HESPERIA • What Hesperia Unified School District police chief Mike Graham did with a memo from his boss — and why — could determine the rest of his career.
Graham was suspended in August after more than 10 years with the HUSD police and a year of public battles with Superintendent Mark McKinney and school board president Chris Bentley. At Graham's request, his termination hearing is being held in public, with a final decision from the school board-turned-jury expected Monday.
At the heart of a two-day hearing last week was a July 18 memo from McKinney to Graham, outlining a more restricted mission for the HUSD police — most of whom had previously worked for the San Bernardino County Sheriff's Department or other law enforcement agencies.
The directive "was a pretty drastic departure from what our procedures had been," according to officer Bill Holland, who testified on Thursday. The department was no longer to make felony arrests, wasn't to use police vehicles and wasn't to transport prisoners to jail, according to Holland.
The district later rolled back or did not implement all of the proposed changes.
According to attorney Paul Coble, who represented the district's case against Graham, the chief held up the memo as being "absurd," showing it to his officers, members of the sheriff's department and journalists. The Daily Press obtained a copy of the memo.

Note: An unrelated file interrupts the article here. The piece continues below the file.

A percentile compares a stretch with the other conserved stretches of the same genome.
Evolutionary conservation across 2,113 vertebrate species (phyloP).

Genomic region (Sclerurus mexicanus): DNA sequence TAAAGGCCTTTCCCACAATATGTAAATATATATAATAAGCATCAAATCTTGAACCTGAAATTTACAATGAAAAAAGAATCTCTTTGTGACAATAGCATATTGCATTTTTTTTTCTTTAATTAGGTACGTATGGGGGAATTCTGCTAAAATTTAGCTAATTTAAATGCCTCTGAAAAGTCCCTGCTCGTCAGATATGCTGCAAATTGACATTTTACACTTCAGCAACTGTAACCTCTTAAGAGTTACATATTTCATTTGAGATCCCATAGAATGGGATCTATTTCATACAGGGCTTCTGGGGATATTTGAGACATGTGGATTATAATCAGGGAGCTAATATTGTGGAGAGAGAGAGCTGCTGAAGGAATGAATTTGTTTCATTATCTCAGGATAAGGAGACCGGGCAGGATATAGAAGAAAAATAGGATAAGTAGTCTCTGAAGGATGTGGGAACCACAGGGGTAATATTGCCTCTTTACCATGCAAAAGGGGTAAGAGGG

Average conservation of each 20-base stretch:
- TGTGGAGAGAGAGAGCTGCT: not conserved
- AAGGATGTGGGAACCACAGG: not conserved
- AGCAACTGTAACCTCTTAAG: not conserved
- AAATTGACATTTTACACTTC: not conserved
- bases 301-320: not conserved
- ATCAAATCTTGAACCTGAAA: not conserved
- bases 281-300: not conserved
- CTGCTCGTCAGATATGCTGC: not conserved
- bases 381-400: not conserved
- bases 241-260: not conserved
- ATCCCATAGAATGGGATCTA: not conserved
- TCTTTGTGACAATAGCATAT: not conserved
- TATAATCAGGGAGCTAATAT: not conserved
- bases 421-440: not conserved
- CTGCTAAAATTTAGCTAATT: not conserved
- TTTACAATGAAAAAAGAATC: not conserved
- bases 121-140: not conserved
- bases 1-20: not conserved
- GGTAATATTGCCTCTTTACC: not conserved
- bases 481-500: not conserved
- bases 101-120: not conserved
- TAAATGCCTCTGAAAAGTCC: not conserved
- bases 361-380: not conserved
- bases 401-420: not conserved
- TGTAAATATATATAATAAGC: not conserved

"It appeared to me that this was a roundabout way to make me look bad and undermine my direction," McKinney said during testimony on Wednesday.
No witnesses testified that they had heard Graham speak derisively about the memo during the hearing Wednesday and Thursday.
"Did anyone describe the directives of the memo as 'absurd?'" asked Graham's attorney, Russell Perry.
"Yes," responded Holland, who also serves as a Hesperia city councilman.
"Me," Holland said.
Graham said he intended to fully comply with the July 18 memo, even if he disagreed with it. However, he said Thursday the contents of the memo couldn't be private if he was going to carry out the directives in it — especially since the things the HUSD police would no longer be allowed to do would, in theory, need to be taken over by deputies from Hesperia's sheriff's station.
But Graham didn't have much time to comply: Two weeks after sharing the memo with sheriff's deputies, Graham was placed on administrative leave.
The five members of the Hesperia Unified school board will vote on Graham's appeal of his termination. They will begin deliberations in closed session at 4:30 p.m. Monday.
Beau Yarbrough may be reached at (760) 956-7108 or at beau@HesperiaStar.com.